Dangerous 'fire-breathing' storm system forms over Australian wildfires

What NASA describes as a dangerous "fire-breathing storm system" has formed over a region of Australia threatened by wildfires.

Australia's Bureau of Meteorology tweeted Monday that a pyrocumulonimbus cloud developed 16 kilometers (10 miles) over the East Gippsland region of Victoria, where out-of-control wildfires were forcing thousands of residents to evacuate.



NASA describes pyrocumulonimbus clouds as a "dragon" of a cloud. A normal cumulonimbus cloud is dangerous enough: The massive, anvil-shaped storm systems can hurl thunderbolts, wind and rain.

Yet once it absorbs smoke and fire, it becomes an even more dangerous and powerful pyrocumulonimbus, according to NASA.

These storms can spew massive amounts of lightning and generate dangerous winds.

So far, lightning has caused as many as 16 fires in the state of Victoria, Australia's second-most populous state.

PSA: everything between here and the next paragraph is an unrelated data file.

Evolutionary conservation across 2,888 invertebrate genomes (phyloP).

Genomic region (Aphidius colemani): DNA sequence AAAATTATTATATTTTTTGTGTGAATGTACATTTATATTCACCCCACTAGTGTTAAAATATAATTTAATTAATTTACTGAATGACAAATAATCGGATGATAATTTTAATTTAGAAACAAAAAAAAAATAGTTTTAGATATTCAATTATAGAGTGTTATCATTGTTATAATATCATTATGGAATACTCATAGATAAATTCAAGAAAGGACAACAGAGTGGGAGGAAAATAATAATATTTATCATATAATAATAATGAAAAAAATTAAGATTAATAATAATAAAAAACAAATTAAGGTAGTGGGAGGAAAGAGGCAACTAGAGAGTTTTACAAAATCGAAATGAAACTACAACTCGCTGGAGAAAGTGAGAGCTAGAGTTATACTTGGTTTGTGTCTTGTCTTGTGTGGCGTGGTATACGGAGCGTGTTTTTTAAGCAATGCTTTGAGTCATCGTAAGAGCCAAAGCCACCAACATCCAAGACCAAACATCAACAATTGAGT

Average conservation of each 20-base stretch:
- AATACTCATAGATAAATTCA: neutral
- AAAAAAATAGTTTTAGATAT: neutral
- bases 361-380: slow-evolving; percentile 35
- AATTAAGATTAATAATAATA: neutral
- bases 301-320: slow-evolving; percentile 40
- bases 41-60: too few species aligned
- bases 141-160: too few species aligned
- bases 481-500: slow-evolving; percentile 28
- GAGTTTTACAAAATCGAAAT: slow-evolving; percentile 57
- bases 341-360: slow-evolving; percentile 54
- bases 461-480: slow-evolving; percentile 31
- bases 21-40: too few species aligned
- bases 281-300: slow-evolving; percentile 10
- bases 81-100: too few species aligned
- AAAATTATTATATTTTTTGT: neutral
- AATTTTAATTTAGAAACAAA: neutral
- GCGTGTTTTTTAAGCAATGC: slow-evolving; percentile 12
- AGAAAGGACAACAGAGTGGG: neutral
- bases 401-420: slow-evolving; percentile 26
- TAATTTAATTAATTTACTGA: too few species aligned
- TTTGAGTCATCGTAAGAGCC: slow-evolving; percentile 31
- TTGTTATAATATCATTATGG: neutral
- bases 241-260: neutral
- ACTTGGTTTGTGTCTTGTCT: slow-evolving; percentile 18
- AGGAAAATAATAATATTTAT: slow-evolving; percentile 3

Melbourne, Victoria's capital, peaked at 41 C (106 F) on Monday, with areas southwest of the city reaching 44 C (111 F).

So far, no property damage has been reported.

Victoria Emergency Services Minister Lisa Neville said the worst could be ahead. "This is not yet over. We're really only halfway through what is ahead of us here," she said.

Wildfires in other regions of Australia are to blame for causing 10 deaths, destroying more than 1,000 homes, and threatening the country's koala population.

Still, Sydney will set off its iconic New Year's Eve fireworks after getting an exemption to a total fire ban, with other Australian cities canceling their celebrations due to a worsening wildfire risk.

The Associated Press contributed to this report.
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